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AR-15 kaboom (link provided)

Discussion in 'Handloading and Reloading' started by Timmypage16, Mar 26, 2012.

  1. Timmypage16

    Timmypage16 Active Member

    The link below has an interesting discussion talking about a kaboom in an AR-15. I would enjoy some of your guy's opinion on it. This is not my post, but I stumbled upon it reading on the ar15 forums.

    I think that it was caused by an obstruction of the barrel. Based on the description provided, one of the failure to fires could have been a squid load causing the barrel to be obstructed resulting in the next round to cause the kaboom. This is the only reason why I think that they were able to recover a bullet from the barrel.What do you think?


  2. Otto

    Otto Well-Known Member

    There's no bulge in the barrel so I'd rule out obstruction.
    Most rifle powders fill .233 cases up to the top of the neck so I doubt it's an over charge.
    My guess would be out-of-battery discharge.
    This is why I don't shoot other peoples reloads and I bet this guy won't either from now on.
  3. animator

    animator Well-Known Member

    Out-of-battery fire, which would be difficult to accomplish in an AR.. or case failure at the web.
  4. blarby

    blarby Well-Known Member

    OOB wouldn't necessarily cause a case head detonation. You would probably have a discharged cartridge. ( the bullet would be out of the brass )

    This is probably case failure.

    However, the bullet copper transfer onto the feed indicates there may have been ignition and shock with the round ON the feed, not in chamber, and in a weird angle, I might add.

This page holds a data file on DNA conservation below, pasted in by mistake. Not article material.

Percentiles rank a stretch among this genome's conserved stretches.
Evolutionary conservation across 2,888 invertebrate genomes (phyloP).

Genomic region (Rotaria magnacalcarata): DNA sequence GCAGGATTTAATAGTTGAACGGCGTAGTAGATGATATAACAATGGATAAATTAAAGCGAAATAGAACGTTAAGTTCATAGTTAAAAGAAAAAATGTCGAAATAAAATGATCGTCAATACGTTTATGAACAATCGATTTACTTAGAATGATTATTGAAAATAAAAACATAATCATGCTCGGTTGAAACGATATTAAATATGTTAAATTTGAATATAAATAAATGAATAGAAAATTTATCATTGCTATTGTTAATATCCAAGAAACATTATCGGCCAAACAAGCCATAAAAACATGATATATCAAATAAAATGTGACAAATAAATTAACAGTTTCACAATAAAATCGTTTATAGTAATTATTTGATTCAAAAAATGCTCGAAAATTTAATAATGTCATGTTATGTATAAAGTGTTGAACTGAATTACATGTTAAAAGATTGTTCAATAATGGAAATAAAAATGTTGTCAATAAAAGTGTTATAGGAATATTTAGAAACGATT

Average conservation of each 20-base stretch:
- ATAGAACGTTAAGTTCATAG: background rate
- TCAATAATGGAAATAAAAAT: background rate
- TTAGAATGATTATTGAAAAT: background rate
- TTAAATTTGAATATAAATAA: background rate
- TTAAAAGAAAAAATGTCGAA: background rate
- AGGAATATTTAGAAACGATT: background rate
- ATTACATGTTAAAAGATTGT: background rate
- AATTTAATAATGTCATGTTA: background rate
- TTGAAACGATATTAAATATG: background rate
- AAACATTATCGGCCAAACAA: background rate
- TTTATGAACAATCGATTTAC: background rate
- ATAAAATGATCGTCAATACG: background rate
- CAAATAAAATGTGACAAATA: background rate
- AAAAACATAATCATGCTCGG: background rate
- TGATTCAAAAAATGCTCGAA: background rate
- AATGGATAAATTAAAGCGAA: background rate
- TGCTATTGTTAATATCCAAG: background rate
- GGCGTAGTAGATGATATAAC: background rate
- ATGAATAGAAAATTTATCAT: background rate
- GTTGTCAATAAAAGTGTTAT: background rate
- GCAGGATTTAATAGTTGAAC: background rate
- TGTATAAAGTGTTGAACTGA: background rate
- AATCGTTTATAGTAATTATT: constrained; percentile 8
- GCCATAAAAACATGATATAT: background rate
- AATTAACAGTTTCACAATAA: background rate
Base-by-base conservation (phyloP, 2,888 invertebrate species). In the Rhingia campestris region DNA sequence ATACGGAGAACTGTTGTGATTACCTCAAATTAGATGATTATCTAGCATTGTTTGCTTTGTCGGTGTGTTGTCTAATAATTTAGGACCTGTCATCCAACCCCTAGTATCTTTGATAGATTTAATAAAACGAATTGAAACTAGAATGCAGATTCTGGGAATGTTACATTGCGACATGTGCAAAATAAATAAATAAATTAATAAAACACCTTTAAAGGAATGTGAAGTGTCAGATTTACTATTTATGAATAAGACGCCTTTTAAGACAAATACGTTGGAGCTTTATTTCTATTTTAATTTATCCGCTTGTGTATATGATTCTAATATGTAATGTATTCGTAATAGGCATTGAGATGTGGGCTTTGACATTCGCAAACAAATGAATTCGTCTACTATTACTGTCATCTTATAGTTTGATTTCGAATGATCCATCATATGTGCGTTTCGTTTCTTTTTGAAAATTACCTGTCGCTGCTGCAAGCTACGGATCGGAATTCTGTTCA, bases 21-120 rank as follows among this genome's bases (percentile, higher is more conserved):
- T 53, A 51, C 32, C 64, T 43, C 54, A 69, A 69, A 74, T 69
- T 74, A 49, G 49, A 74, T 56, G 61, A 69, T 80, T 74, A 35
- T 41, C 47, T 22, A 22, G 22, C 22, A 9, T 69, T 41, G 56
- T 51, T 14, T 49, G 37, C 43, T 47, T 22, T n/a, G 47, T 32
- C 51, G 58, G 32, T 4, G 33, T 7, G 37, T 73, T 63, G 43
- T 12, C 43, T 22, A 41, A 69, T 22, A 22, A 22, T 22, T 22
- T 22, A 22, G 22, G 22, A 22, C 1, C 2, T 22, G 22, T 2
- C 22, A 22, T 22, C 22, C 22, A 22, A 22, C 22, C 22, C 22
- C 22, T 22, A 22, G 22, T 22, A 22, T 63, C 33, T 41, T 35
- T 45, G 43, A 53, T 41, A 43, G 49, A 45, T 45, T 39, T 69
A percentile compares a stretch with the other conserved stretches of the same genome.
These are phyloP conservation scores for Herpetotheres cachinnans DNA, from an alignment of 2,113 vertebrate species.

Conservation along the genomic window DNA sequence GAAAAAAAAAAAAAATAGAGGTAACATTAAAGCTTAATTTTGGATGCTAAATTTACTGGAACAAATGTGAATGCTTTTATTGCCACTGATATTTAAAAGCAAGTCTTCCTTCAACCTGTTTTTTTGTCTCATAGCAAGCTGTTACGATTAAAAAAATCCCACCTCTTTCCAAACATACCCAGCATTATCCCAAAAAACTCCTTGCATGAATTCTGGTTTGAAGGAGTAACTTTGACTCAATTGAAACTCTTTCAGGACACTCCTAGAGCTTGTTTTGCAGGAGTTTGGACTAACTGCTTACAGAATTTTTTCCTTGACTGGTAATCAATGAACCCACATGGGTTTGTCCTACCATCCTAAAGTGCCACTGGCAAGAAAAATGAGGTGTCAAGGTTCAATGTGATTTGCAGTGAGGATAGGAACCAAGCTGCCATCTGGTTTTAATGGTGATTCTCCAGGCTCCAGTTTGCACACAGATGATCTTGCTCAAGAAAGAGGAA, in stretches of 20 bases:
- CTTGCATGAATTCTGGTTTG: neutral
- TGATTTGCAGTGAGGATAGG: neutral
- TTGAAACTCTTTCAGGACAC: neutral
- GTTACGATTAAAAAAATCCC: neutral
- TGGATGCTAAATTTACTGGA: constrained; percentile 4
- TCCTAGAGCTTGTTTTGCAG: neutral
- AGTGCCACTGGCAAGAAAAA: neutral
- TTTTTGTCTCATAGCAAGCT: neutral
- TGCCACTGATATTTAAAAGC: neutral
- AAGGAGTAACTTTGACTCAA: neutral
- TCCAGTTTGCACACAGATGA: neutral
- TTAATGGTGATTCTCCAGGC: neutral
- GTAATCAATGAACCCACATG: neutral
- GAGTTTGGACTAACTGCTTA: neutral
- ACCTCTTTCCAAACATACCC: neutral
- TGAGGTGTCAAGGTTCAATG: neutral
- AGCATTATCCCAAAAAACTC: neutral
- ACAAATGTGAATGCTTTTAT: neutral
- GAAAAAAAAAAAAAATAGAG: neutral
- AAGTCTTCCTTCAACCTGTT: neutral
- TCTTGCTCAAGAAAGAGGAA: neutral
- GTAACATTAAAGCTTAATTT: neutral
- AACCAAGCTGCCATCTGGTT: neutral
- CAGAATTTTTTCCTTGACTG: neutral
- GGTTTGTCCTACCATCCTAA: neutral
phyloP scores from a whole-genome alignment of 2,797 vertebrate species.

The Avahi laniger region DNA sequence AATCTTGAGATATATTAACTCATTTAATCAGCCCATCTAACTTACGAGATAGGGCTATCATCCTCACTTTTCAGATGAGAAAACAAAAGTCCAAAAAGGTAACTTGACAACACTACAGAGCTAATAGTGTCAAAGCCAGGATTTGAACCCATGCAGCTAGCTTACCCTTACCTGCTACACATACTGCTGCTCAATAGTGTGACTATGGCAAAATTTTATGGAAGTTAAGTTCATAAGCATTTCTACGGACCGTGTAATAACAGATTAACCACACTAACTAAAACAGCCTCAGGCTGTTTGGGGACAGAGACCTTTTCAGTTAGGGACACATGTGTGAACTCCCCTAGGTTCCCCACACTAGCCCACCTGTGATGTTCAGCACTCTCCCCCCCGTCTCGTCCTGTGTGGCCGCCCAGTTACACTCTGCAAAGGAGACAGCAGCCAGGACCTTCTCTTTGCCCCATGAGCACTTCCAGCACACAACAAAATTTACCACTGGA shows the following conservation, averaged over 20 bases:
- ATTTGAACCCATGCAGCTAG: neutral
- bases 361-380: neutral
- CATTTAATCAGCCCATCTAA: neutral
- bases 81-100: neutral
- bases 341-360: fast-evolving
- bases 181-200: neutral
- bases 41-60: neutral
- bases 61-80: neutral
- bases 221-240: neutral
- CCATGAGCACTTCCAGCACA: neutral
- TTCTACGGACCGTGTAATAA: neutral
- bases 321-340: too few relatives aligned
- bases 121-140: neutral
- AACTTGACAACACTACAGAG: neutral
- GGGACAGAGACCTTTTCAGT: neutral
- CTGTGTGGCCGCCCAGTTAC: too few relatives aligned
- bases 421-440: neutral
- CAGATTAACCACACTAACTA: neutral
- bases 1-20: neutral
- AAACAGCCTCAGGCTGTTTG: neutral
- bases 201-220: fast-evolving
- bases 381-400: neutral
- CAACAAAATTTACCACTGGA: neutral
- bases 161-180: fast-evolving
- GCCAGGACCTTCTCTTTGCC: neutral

Unless he loaded it with pistol powder ( which I doubt, as they fired 494 of them previously) it would be hard to charge a case to this level with rifle powder.

    Check your brass.................... this is one of the many reasons.

    It is however possible that it slammed/fed sideways, struck the primer, and ignited OOB... releasing the pressure with the bullet pinned against the frame/slide rail, and venting through the weak point in the brass.

    Thats a toughy...maybe someone better versed in the platform can help.
    Last edited: Mar 27, 2012
  5. animator

    animator Well-Known Member

    Looking at it a bit closer, you can see where the head flowed into the ejector opening on the bolt face, so it was definitely some high pressure involved.

    Another speculation would be the case failed to fully feed, and the bullet got jammed further back in the case prior to fully chambering, creating the catastrophic increase in chamber pressure when the round fired.
  6. evan price

    evan price Well-Known Member

    1. Contaminated powder (mixed powders- fast pistol powder got left in the powder measure) maybe.
    2. Weak neck tension on the brass, the round nosed into the feed ramp and the bullet slid nearly all the way into the case when it chambered, making a very compressed load.

    The side of the bullet looks like it was deeper in the case than just to the cannelure-
    However, what's caused that ring about 2/3 of the way down the nose of the bullet?
  7. Timmypage16

    Timmypage16 Active Member

    I believe that ring on the bullet was from the rod they used to pound it out of the barrel.
  8. MtnCreek

    MtnCreek Well-Known Member

    Just a thought on the bullet pushed back: I used to shoot commercial reloads from a local source. A friend and I went in together on a couple thousand .223/55gr FMJ’s. Both of us had many bullets pushed back into the case to the point where powder could escape between the bullet and case neck. I had unloaded my chambered carbine several times to find a cartridge like this in the chamber. I have little doubt that both of us most likely fired a cartridge (or several) with the bullet pushed in. I’m not saying that it could not or would not cause a major overpressure, just saying that I <Think> I’ve shot a cartridge in that condition w/o a KaBoom.
  9. steve4102

    steve4102 Well-Known Member